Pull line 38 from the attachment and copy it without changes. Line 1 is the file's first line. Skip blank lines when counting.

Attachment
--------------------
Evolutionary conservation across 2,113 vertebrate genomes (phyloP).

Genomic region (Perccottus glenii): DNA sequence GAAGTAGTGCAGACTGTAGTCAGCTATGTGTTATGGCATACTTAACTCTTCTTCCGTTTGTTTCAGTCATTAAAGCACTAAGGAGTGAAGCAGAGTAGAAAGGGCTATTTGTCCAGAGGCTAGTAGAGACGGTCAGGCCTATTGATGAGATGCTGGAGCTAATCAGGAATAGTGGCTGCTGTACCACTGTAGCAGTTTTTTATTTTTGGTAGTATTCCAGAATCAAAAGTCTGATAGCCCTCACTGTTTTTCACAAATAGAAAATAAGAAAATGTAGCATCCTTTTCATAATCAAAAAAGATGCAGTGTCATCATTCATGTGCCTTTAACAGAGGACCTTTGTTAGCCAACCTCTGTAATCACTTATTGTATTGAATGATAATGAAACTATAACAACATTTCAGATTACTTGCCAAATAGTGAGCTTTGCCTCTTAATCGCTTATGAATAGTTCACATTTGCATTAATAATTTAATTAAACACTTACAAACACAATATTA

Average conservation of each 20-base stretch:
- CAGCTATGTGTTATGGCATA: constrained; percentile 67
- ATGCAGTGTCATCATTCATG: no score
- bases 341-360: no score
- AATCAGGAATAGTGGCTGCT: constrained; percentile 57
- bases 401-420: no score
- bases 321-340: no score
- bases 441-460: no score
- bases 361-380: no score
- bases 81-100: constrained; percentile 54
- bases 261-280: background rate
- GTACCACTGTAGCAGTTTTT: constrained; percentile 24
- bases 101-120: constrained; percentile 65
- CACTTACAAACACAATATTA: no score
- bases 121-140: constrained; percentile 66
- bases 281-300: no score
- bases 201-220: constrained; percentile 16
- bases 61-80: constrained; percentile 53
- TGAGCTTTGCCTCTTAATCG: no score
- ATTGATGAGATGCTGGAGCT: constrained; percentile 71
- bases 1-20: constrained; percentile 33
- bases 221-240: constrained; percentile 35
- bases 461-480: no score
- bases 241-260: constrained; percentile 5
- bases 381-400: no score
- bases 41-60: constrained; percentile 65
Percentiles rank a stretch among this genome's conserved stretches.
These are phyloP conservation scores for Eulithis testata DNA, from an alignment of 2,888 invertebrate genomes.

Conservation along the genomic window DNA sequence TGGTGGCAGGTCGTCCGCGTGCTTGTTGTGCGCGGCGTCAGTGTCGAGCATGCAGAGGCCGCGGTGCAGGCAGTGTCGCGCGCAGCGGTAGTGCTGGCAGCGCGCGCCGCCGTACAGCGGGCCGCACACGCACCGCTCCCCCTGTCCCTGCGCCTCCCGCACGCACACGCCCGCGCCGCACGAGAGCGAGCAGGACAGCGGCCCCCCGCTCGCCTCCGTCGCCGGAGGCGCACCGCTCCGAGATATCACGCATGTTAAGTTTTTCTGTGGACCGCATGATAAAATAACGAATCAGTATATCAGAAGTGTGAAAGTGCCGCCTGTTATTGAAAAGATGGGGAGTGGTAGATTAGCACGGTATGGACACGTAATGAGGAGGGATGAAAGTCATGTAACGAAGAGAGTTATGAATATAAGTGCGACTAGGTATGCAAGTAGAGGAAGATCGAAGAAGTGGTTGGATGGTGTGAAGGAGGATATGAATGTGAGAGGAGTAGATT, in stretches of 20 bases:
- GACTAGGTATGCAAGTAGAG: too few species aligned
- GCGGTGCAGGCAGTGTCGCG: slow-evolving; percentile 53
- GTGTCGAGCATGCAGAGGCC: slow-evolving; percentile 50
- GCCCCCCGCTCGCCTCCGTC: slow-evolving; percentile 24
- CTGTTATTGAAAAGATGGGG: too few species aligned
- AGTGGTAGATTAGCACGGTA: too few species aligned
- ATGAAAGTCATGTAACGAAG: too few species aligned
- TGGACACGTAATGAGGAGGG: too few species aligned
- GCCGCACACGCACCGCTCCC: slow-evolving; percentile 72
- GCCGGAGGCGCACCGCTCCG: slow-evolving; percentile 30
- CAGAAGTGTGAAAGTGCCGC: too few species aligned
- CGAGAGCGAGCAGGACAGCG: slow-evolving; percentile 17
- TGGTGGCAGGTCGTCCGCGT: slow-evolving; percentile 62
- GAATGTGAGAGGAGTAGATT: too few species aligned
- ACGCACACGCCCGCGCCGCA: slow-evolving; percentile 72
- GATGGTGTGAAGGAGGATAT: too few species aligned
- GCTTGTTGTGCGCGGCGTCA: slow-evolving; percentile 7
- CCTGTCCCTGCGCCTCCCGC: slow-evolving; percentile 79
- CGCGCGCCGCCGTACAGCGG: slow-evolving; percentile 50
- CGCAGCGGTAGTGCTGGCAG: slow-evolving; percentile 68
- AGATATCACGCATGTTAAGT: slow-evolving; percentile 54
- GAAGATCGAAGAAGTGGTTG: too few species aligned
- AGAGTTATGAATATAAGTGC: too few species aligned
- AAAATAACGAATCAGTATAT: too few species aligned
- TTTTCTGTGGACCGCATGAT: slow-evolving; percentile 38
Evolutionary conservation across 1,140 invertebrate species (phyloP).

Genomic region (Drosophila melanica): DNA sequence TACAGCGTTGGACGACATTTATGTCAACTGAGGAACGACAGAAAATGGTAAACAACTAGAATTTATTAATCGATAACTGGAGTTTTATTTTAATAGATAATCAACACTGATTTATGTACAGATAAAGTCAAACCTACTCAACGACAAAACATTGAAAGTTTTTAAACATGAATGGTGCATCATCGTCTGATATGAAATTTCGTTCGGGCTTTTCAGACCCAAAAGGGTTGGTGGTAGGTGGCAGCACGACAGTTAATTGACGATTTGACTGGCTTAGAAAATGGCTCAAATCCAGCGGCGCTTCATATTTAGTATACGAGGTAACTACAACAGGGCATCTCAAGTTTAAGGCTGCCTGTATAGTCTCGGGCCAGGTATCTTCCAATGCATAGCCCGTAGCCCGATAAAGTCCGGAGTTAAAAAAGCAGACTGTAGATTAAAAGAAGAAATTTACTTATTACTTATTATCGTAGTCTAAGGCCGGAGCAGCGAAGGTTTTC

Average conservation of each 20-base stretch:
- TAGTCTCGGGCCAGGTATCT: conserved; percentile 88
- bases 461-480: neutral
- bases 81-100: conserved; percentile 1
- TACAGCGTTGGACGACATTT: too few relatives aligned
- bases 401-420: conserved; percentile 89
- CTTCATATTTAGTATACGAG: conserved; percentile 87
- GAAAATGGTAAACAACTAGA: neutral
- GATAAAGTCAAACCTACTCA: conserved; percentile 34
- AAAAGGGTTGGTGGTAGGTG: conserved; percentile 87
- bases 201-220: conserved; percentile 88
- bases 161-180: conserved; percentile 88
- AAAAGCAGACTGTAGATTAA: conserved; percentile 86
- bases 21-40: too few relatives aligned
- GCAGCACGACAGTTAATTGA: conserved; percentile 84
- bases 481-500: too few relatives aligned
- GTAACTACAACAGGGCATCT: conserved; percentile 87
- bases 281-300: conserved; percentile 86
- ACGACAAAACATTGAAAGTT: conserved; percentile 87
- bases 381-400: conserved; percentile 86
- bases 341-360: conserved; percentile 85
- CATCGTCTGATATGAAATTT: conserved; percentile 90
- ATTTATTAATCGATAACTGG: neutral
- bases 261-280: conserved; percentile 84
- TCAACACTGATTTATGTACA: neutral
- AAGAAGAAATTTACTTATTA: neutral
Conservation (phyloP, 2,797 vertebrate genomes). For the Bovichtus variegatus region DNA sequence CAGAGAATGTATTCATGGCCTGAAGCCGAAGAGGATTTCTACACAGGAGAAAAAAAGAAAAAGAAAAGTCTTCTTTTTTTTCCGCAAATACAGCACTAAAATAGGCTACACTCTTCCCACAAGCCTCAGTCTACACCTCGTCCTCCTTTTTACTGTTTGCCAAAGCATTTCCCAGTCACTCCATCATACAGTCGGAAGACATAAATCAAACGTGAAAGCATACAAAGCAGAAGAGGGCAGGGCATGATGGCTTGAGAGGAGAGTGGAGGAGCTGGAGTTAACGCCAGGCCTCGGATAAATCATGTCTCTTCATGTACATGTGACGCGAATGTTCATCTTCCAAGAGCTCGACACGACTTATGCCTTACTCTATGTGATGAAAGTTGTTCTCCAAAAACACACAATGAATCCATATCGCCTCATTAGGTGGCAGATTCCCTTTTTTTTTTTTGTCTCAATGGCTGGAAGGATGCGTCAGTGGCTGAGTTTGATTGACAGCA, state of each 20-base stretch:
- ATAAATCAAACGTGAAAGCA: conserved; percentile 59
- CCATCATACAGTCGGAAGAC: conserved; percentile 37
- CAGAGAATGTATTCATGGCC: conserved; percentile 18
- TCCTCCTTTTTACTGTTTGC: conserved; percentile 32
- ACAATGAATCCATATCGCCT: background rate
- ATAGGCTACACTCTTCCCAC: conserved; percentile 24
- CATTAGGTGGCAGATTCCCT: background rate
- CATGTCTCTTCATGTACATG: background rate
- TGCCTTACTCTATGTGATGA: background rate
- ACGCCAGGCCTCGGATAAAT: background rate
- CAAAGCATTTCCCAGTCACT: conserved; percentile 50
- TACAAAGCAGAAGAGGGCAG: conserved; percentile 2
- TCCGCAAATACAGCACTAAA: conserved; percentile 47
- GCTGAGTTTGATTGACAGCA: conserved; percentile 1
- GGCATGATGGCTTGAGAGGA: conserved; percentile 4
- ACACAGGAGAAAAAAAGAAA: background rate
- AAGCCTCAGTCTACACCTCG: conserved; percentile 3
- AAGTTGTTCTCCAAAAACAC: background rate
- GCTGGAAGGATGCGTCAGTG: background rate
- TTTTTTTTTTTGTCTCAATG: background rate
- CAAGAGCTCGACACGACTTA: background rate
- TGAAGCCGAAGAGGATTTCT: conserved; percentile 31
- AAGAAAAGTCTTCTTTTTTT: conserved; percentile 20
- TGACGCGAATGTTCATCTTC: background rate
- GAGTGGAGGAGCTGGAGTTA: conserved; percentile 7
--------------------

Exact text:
- ATGAAAGTCATGTAACGAAG: too few species aligned